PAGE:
Predicting Black Swan Catastrophes by Re-Imagining the Past

Earth Observatory Blog

Predicting Black Swan Catastrophes by Re-Imagining the Past

Many may still remember the powerful eruption of Mount Pinatubo in 1991. It was one of the largest eruptions in recent history, and sent volcanic ash even as far as Singapore, over 2,400 kilometres (km) away. 

Eruption from Mount Pinatubo in 1991 (Source: United States Geological Survey)

A very thin layer of ash remaining on the uncleaned (left) side of a car in Singapore following the 1991 eruption of Mount Pinatubo (Source: Alphonso Chan/ The Straits Times)

But what many do not know is that the thin layer of volcanic ash that had settled across Singapore could have been more severe. Typhoon Yunya (also known as Typhoon Diding) had struck the Philippines almost at the same time as the Mount Pinatubo eruption.

Satellite image showing ash plume from the Mount Pinatubo eruption in 1991 and the wind patterns from Typhoon Yunya (Source: National Oceanic and Atmospheric Administration)

Previously, scientists had not investigated how the typhoon had affected the amount of ash that fell on Singapore. However, preliminary modelling results carried out by scientists at the Earth Observatory of Singapore (EOS) and Asian School of the Environment (ASE) suggest that, had the typhoon not occurred, the impact on Singapore would have been worse. And, in the present day, it would only take a minor ash fall to disrupt incoming and outgoing flights, paralyse Changi Airport, and leave passengers stranded.

While Mount Pinatubo is over 2,400 km away, Singapore sits within one of the most active volcanic regions in the world, with the closest volcano only 400 km away in Sumatra – little is known about the eruptive past of these volcanoes, though evidence suggests their eruptive potential may be significant.

Map showing the extent of the ash plume from Mount Pinatubo on 18th June 1991, and highlighting the numerous active volcanoes in the region (Source: Volcanic Ash and Singapore/ Facebook)

This is an example of a scenario that scientists at the EOS and ASE are currently studying. In particular they are investigating past disasters in the region and how small changes in their circumstances could have led to worse catastrophe, even “Black Swan” events. Popularised by Nicholas Taleb in his book titled The Black Swan: The Impact of the Highly Improbable, the term refers to events that come as a surprise, are very impactful, but are also retrospectively predictable. After all, hindsight is 50/50, is it not?

When you study the past, you very quickly realise that it is littered with near misses of catastrophe. Given the short time-period of recording past disasters, this means that rare “Black Swan” events that could have had large impacts are missing from our past catalogue of events. This results in a serious underestimation of risk. This is especially true in a place like Singapore, which has had limited encounters with natural hazard events in recent past.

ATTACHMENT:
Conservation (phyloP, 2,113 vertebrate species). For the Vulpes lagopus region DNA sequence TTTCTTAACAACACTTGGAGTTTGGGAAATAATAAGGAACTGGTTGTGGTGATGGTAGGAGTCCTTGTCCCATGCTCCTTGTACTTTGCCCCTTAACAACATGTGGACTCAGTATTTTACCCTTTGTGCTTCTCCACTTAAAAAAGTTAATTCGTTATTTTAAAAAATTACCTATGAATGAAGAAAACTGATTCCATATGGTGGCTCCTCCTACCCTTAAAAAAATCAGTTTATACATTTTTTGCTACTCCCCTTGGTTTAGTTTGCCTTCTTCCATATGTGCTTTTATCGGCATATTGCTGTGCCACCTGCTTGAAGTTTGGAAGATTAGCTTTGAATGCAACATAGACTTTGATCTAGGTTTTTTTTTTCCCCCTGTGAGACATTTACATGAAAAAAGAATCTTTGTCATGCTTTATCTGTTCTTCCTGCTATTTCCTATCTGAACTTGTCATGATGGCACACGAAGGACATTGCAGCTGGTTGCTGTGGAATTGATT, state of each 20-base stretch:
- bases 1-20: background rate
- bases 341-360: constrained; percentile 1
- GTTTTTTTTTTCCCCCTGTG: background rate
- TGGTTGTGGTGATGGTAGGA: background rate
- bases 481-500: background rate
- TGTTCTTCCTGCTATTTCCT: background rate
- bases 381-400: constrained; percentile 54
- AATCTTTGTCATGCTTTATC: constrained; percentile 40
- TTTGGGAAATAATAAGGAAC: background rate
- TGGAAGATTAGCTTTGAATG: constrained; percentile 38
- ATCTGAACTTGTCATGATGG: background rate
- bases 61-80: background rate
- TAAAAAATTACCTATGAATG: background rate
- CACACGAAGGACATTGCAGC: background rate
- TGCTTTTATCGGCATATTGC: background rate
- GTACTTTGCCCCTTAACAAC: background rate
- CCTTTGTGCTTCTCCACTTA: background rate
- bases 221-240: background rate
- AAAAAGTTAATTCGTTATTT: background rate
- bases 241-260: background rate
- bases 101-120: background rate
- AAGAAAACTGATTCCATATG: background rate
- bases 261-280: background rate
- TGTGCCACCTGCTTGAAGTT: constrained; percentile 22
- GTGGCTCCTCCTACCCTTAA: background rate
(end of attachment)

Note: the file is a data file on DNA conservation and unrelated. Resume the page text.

So how can these near-misses of “Black Swan” events in our past be included to expand our past catalogue of rare events for which we should prepare for? 

To do this, scientists gathered to re-imagine the past through downward counterfactual thinking – imagining how something in the past could have been worse – to try and understand what could have played out differently.

Past disasters are simulated in conditions that differ slightly and their outcomes are assessed. For example, the path of an ash plume from an eruption is modelled based on different wind conditions. Given how wind conditions can change quickly, one can imagine that the areas affected by an ash fall could vary hugely. 

Consider, too, what a shift of just a few hours might mean for an earthquake: depending on the time of day, people might be out on the roads, in their office buildings, or at home asleep. This hourly change in occupancy can seriously change the number of lives lost following an earthquake.

Such questions were the central theme of the “Counterfactual Black Swans Workshop” conducted on the 26th and 27th of August 2019 at the Nanyang Technological University (NTU). This research, including the workshop, is funded by the National Research Foundation of Singapore as part of the “Systemic Risk and Resilience Initiative” to help develop Singapore’s capabilities for understanding risk and enhancing resilience. 

The workshop was led by Assistant Professor Susanna Jenkins, Assistant Professor David Lallemant, and Research Fellow Yolanda Lin to generate ideas and ways forward to better account for the limited number of observations we have had of extreme natural hazard events.

Scientists from several universities, including NTU, National University of Singapore, University of the Philippines, University of Auckland, Massey University, and University of Bristol, gathered together with industry experts from organisations such as Guy Carpenter and Risk Management Solutions to tackle this challenge.

Discussion between scientists from several universities and private companies during the Counterfactual Black Swans workshop (Source: Antoinette Jade/ Earth Observatory of Singapore)

Already, a number of new projects have emerged from the conclusion of this workshop, including several case studies on past near-miss events for Singapore, integrating additional analytical methods to aid in the counterfactual thought process, and more. 

Stay tuned for the upcoming results of these exciting projects! 

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